Carlos Galindo-Elvira, executive director of the ADL of Arizona, doesn't accept Lindell's rationale.
"He tries to get himself off of one hook, then he attaches himself to another," Galindo-Elvira said of Lindell. "It certainly demonstrates his ill-respect for Latinos and people who happen to speak Spanish, so he jumps from one frying pan to another."
Galindo-Elvira noted that there has been a "spike" in anti-Semitism of late, and pointed to a new ADL report on the harassment of journalists who are Jewish or perceived as being such. The report claims that the widespread harassment "has been driven by rhetoric in the 2016 presidential campaign," and points to data showing 2.6 million tweets between August 2015 and July 2016 with anti-Semitic language.
In addition to Lindell's anti-Semitic statements, there are numerous comments to online articles — under the name of his business "Lindell Paints" and featuring his company's logo — that are patently racist.
Lindell says his "helpers" wrote these racist comments under his business name, but, "I approve of what's on there one way or another."
For instance, in response to a video on conspiracy theorist Alex Jones' website Infowars.com, "Lindell Paints" posted several racist comments about African-Americans, using the n-word, such as "[N]iggers were slaves for good reason, there is no need for them to live now," and, "[I]t is not murder when you kill a nigger, it is animal abuse, which is needed sometimes, just look at your own dog."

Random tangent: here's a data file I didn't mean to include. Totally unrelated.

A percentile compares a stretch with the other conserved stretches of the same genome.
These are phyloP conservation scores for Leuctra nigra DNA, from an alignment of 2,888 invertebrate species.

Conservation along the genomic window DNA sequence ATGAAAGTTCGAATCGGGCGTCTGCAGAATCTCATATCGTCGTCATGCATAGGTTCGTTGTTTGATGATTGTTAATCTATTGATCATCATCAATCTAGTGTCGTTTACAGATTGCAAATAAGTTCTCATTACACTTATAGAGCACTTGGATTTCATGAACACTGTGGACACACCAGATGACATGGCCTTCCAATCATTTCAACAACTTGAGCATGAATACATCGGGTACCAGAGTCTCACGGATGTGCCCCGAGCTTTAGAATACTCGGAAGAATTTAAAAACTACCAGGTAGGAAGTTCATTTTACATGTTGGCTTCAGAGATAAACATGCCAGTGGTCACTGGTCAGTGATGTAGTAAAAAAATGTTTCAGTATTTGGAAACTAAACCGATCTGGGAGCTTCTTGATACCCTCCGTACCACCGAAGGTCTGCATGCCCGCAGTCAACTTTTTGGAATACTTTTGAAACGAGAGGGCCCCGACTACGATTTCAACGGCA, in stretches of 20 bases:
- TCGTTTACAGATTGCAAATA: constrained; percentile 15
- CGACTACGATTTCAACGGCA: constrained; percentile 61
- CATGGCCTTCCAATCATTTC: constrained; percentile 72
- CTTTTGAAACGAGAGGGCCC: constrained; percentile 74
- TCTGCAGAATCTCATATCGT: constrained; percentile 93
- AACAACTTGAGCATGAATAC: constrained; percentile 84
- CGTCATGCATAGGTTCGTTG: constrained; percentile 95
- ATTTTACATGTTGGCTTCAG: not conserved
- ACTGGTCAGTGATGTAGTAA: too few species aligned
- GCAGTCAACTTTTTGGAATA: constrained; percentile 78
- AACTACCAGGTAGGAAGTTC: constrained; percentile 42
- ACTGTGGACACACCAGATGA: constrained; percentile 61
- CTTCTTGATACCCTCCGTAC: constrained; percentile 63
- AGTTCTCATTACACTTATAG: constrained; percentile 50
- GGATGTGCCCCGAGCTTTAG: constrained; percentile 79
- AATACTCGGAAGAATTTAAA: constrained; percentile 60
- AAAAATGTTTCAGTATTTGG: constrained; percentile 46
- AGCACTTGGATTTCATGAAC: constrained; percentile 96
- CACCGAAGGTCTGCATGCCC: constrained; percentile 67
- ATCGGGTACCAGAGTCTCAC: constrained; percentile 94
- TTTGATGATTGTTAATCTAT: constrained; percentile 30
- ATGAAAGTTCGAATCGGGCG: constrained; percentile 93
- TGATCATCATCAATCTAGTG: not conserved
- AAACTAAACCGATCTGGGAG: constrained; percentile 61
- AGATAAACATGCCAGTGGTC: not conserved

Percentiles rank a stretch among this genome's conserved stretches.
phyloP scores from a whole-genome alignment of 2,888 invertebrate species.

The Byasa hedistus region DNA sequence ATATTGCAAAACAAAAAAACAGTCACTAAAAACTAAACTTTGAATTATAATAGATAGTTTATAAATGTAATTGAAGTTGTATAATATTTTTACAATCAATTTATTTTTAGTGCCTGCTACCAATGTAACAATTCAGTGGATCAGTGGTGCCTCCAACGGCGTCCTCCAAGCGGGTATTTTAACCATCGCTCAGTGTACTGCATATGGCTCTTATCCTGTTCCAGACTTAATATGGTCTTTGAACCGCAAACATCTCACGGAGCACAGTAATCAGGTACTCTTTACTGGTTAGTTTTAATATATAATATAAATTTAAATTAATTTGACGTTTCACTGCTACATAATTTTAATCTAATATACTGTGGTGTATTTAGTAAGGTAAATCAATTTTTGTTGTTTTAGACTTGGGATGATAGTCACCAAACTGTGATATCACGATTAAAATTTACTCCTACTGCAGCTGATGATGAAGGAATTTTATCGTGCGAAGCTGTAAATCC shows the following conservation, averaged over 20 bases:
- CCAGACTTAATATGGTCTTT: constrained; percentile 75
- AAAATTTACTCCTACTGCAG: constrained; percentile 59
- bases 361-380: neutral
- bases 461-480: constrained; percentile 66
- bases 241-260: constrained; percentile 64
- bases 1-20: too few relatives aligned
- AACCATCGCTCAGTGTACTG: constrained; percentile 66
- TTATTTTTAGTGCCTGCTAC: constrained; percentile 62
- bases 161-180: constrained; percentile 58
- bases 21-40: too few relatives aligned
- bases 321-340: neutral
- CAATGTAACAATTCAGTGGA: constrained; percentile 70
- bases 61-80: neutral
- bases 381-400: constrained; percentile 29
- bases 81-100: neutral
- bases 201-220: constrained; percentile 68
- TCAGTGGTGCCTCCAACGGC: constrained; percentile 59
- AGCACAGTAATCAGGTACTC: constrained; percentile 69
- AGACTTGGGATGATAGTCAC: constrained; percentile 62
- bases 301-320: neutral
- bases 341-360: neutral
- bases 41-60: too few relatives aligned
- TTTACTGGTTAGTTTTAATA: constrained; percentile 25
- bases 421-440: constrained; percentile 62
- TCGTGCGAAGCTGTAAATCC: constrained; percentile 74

Asked about these comments, Lindell told New Times they were made by people he employs.
"I got like six people, they're all alt-righters, they do that, man," he said. "I ain't got time for that shit, I'm the boss, bro."
Still, Lindell said he was okay with whatever his "helpers" wrote under his business name.
"Oh, Black Lives Matter, and they called them niggers?" he replied when asked. "Who cares? It's a word in the English language. Do you know how popular that word was? It was the most widely used word in 1902."
He also claimed to live in a neighborhood where a lot of African-Americans live, and with whom he gets along. Pressed about the statements, he said, "I approve of what's on there one way or another."
Lindell vehemently denied that he is a racist.
"The human race is only one race, dumbass," he explained to this reporter.
Is he anti-Semitic?
"Fuck no," he replied. "Most of my customers are Jews ... I fucking happen to love the motherfucking Jews."
During the nearly 40 minutes New Times spoke with Lindell, he espoused a mish-mosh of conspiracy theories involving the Federal Reserve and the Bush family.
"You ever wonder why, in America, we had three TV stations for 75 years, from the time it was invented, to the time it was expanded?" he asked. "Because the cabal that owns the Federal Reserve also owns all the TVs."